Harland and Wolff unions believe shipyard should be renationalised

Warning that unless the UK government steps in with rescue plan administrators could seize control of the historic shipyard

 Harland and Wolff workers hosting a family fun day for people who have supported their fight to save the  shipyard. Photograph:  Colm Lenaghan/Pacemaker

Harland and Wolff workers hosting a family fun day for people who have supported their fight to save the shipyard. Photograph: Colm Lenaghan/Pacemaker

 

Shipyard workers in Belfast are hoping Harland and Wolff will be thrown an 11th hour lifeline as the clock ticks down to the historic shipyard potentially being forced into administration.

Union leaders have warned that unless the UK government steps in with a rescue plan administrators could seize control of Harland and Wolff as early as Monday.

So far the UK government has not signalled any appetite to intervene in what it has said is “ultimately a commercial issue”. However, Susan Fitzgerald, regional co-ordinating officer with the trade union Unite, said time was running out for the shipyard which built the Titanic in east Belfast.

Speaking on Sunday at a family fun-day organised at the shipyard by its 123- strong workforce to thank the wider Belfast community for their support in their fight to save the yard, Ms Fitzgerald said it was was crucial that Harland and Wolff was not sold to a “brand stripper”.

She said “would-be bidders and vultures” had previously made bids for Harland and Wolff, which she said were “never credible”.

Ms Fitzgerald said Harland and Wolff workers were now “extremely concerned at speculation that the MJM group” had been identified as a potential bidder at this late stage.

The Newry-based MJM Group, which is owned by Brian McConville, is a leading cruise ship refurbishment specialist which last year carried out a £50 million complete refit of the luxury cruise liner Azamara Pursuit at the Harland and Wolff shipyard.

Ms Fitzgerald claimed the MJM Group had previously been involved in “exclusive negotiations” to acquire Harland and Wolff, but had “abruptly” pulled out two weeks ago.The MJM Group has not commented on these claims.

However, Ms Fitzgerald said: “We know that MJM has already outlined its plans to Invest NI and the department for the economy – plans in which the workers are surplus to requirements.”

Both Unite and the GMB trade union believe the best option for Harland and Wolff is for the UK government to re-nationalise the yard, which is currently owned by Norway-headquartered Dolphin Drilling Holdings Limited.

This is a relatively new company that was established just last month after its former parent, Dolphin Drilling ASA, previously known as Fred.Olsen Energy, filed for bankruptcy.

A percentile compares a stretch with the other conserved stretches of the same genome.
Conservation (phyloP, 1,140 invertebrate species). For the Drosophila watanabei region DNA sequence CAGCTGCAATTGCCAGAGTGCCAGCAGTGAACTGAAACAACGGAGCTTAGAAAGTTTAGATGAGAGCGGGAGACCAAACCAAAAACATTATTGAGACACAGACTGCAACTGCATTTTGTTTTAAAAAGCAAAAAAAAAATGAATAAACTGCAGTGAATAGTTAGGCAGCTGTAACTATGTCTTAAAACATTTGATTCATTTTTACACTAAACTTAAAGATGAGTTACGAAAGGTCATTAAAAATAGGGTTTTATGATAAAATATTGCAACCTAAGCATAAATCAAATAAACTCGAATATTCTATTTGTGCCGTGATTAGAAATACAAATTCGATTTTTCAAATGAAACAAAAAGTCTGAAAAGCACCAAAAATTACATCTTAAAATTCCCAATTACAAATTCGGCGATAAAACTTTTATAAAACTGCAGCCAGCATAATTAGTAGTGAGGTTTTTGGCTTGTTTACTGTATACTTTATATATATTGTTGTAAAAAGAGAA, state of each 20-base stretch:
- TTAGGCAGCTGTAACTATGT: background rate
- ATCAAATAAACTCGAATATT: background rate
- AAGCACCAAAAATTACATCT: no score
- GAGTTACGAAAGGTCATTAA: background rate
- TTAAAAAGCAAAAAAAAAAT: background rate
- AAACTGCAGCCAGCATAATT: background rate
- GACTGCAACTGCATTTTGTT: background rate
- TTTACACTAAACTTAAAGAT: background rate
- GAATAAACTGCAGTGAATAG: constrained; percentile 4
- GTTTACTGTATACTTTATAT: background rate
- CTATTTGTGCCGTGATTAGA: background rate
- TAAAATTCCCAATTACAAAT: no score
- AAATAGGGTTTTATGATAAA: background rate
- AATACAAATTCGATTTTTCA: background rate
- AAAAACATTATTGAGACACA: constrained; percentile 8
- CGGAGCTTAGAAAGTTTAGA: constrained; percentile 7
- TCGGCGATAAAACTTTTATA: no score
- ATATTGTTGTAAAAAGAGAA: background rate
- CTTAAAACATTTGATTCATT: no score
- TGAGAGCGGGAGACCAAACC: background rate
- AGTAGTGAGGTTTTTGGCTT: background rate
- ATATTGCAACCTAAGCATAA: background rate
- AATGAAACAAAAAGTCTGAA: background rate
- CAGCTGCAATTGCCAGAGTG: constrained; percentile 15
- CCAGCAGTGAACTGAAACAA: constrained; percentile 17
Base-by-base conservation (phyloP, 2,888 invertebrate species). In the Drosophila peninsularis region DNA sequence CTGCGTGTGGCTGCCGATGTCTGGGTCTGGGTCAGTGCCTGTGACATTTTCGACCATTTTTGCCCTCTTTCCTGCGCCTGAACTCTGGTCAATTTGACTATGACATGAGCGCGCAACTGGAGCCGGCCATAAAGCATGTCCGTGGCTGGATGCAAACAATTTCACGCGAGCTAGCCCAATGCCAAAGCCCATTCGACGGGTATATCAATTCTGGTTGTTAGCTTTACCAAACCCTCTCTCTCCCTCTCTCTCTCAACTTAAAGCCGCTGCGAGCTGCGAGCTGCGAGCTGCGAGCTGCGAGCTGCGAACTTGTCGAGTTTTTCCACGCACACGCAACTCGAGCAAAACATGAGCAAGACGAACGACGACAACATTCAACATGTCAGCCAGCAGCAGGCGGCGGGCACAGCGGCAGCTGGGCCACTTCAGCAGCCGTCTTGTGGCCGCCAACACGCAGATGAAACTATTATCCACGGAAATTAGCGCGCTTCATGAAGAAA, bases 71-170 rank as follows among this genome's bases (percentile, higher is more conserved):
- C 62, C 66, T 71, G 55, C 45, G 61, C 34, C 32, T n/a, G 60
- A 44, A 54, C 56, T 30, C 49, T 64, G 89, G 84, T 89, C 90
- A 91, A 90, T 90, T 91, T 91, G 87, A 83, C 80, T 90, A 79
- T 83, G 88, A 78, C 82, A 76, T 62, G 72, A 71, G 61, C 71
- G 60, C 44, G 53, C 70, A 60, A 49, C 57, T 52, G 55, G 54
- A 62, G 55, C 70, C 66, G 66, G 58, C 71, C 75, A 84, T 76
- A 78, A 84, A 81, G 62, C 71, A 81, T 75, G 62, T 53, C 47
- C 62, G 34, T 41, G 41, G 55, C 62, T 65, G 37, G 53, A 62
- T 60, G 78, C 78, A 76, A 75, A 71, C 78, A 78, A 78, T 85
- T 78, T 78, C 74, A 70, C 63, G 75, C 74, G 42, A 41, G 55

Dolphin Drilling ASA had been trying to find a buyer for the historic Belfast shipyard for over a year.

Ulster Unionist councillor and former lord mayor of Belfast Jim Rodgers said he had been told that a “big issue” for potential buyers was a pension deficit at Harland and Wolff which he understood “is quite high”. He believed that this “has frightened a number of people away”.

Pension benefit scheme

The most recent set of published accounts for Harland and Wolff Group plc, for the year ended December 2016, show that the group’s defined pension benefit scheme had “2,633 pensioner and deferred members”.

Harland and Wolff outline in the accounts that it made cash contributions of £2.1 million in 2016 and 2017 to the scheme, and warned that the “continuing deterioration of the group’s legacy pension scheme, mainly due to lower discount rates, now represents a significant burden”.

It also added: “The valuation carried out by the actuary at 31 December 2016 indicated a deficit of £38.1 million compared to a deficit of £31.3 million at 31 December 2015.”

Ms Fitzgerald said she was aware that calls to re-nationalise the shipyard have made “some people uncomfortable”.

“People have talked about whether it is morally correct to put public money into the shipyard, and if you are one of those people struggling with that concept let me give you a figure to think about from a different perspective.

“If Harland and Wolff were to close it would cost the Northern Ireland economy on a yearly basis £10.8 million and that is only in wages and contributions of tax in contributions from Harland and Wolff.”